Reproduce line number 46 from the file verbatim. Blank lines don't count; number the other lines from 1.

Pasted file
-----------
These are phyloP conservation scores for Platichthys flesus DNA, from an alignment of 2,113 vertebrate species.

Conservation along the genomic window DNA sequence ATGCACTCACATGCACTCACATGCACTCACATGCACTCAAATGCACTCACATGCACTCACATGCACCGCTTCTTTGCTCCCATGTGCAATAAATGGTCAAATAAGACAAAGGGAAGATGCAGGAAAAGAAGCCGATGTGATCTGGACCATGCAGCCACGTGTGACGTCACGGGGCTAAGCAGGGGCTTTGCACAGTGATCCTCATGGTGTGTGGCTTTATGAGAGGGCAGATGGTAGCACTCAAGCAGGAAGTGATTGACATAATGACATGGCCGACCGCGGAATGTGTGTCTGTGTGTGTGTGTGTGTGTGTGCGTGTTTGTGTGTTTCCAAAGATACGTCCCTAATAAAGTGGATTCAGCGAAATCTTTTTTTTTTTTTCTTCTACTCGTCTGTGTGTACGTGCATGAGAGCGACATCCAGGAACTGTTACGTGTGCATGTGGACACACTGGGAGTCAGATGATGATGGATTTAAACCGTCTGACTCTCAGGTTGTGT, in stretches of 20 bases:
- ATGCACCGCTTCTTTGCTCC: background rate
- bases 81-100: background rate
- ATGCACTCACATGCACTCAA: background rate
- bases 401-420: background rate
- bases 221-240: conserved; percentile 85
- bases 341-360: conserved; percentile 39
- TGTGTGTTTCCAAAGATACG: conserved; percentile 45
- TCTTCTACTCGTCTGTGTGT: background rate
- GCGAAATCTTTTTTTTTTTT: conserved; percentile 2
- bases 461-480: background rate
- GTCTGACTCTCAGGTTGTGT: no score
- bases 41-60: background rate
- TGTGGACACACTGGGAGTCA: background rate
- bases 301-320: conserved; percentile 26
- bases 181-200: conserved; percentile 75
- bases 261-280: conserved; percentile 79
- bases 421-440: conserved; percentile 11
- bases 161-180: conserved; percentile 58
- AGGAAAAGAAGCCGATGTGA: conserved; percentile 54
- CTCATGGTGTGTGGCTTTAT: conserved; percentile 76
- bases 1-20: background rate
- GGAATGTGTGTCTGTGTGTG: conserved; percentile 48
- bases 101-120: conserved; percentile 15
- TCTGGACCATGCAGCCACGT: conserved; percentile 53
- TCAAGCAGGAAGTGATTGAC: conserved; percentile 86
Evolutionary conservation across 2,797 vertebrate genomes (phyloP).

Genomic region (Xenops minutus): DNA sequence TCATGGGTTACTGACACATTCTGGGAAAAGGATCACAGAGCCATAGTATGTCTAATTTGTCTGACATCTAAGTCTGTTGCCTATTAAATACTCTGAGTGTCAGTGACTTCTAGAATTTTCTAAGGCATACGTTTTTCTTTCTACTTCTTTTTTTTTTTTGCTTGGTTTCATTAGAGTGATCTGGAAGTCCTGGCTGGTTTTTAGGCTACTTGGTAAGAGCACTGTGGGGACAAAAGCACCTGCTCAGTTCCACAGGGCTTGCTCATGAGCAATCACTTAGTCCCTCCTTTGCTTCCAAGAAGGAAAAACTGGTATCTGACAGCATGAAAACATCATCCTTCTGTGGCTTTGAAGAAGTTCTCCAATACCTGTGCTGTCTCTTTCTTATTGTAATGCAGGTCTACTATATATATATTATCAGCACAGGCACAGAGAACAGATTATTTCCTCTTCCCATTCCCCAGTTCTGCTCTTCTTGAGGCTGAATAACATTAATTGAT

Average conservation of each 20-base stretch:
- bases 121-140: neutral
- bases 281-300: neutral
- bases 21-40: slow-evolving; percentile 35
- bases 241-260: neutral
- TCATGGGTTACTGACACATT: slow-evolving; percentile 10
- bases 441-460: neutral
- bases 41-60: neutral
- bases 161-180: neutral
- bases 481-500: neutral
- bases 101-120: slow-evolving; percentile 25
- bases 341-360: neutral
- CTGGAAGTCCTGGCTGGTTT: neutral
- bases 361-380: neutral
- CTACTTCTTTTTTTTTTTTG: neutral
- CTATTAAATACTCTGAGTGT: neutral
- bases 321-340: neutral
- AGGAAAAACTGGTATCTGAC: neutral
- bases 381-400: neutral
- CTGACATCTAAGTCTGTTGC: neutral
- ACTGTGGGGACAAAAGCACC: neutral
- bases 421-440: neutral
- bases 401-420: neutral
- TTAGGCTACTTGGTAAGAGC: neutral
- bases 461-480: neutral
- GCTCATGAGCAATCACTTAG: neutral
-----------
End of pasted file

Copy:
- bases 321-340: neutral